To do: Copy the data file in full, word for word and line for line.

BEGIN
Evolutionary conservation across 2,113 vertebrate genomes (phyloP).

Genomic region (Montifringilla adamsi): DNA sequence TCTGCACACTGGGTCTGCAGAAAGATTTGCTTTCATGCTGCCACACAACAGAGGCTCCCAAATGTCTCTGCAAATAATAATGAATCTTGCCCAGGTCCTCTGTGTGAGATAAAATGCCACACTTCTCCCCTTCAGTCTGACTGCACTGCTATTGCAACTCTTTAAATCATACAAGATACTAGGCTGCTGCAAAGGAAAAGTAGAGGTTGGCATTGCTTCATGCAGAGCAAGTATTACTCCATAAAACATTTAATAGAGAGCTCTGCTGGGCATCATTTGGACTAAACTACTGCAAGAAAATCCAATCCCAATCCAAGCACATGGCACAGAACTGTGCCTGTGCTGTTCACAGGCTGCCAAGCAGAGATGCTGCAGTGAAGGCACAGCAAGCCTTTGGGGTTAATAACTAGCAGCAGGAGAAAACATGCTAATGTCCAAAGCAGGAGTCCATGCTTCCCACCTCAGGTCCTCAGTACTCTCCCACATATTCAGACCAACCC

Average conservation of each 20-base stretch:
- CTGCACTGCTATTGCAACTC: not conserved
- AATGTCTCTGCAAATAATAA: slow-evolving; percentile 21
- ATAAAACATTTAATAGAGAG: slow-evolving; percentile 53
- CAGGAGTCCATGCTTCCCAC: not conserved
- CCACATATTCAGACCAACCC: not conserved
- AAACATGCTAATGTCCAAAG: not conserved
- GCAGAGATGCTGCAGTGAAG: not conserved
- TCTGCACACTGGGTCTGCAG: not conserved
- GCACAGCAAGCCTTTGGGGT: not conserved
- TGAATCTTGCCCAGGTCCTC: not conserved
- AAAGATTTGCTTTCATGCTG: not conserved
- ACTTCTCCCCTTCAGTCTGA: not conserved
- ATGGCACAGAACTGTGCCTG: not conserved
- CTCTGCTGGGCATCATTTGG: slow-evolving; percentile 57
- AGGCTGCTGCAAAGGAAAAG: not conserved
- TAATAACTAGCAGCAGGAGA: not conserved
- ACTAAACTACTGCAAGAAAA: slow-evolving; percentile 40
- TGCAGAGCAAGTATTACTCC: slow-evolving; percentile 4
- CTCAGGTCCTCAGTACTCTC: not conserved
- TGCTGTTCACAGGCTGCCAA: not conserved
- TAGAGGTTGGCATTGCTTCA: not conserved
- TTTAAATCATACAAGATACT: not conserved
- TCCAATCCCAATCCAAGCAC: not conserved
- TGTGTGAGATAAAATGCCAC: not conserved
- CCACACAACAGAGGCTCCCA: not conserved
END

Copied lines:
Evolutionary conservation across 2,113 vertebrate genomes (phyloP).

Genomic region (Montifringilla adamsi): DNA sequence TCTGCACACTGGGTCTGCAGAAAGATTTGCTTTCATGCTGCCACACAACAGAGGCTCCCAAATGTCTCTGCAAATAATAATGAATCTTGCCCAGGTCCTCTGTGTGAGATAAAATGCCACACTTCTCCCCTTCAGTCTGACTGCACTGCTATTGCAACTCTTTAAATCATACAAGATACTAGGCTGCTGCAAAGGAAAAGTAGAGGTTGGCATTGCTTCATGCAGAGCAAGTATTACTCCATAAAACATTTAATAGAGAGCTCTGCTGGGCATCATTTGGACTAAACTACTGCAAGAAAATCCAATCCCAATCCAAGCACATGGCACAGAACTGTGCCTGTGCTGTTCACAGGCTGCCAAGCAGAGATGCTGCAGTGAAGGCACAGCAAGCCTTTGGGGTTAATAACTAGCAGCAGGAGAAAACATGCTAATGTCCAAAGCAGGAGTCCATGCTTCCCACCTCAGGTCCTCAGTACTCTCCCACATATTCAGACCAACCC

Average conservation of each 20-base stretch:
- CTGCACTGCTATTGCAACTC: not conserved
- AATGTCTCTGCAAATAATAA: slow-evolving; percentile 21
- ATAAAACATTTAATAGAGAG: slow-evolving; percentile 53
- CAGGAGTCCATGCTTCCCAC: not conserved
- CCACATATTCAGACCAACCC: not conserved
- AAACATGCTAATGTCCAAAG: not conserved
- GCAGAGATGCTGCAGTGAAG: not conserved
- TCTGCACACTGGGTCTGCAG: not conserved
- GCACAGCAAGCCTTTGGGGT: not conserved
- TGAATCTTGCCCAGGTCCTC: not conserved
- AAAGATTTGCTTTCATGCTG: not conserved
- ACTTCTCCCCTTCAGTCTGA: not conserved
- ATGGCACAGAACTGTGCCTG: not conserved
- CTCTGCTGGGCATCATTTGG: slow-evolving; percentile 57
- AGGCTGCTGCAAAGGAAAAG: not conserved
- TAATAACTAGCAGCAGGAGA: not conserved
- ACTAAACTACTGCAAGAAAA: slow-evolving; percentile 40
- TGCAGAGCAAGTATTACTCC: slow-evolving; percentile 4
- CTCAGGTCCTCAGTACTCTC: not conserved
- TGCTGTTCACAGGCTGCCAA: not conserved
- TAGAGGTTGGCATTGCTTCA: not conserved
- TTTAAATCATACAAGATACT: not conserved
- TCCAATCCCAATCCAAGCAC: not conserved
- TGTGTGAGATAAAATGCCAC: not conserved
- CCACACAACAGAGGCTCCCA: not conserved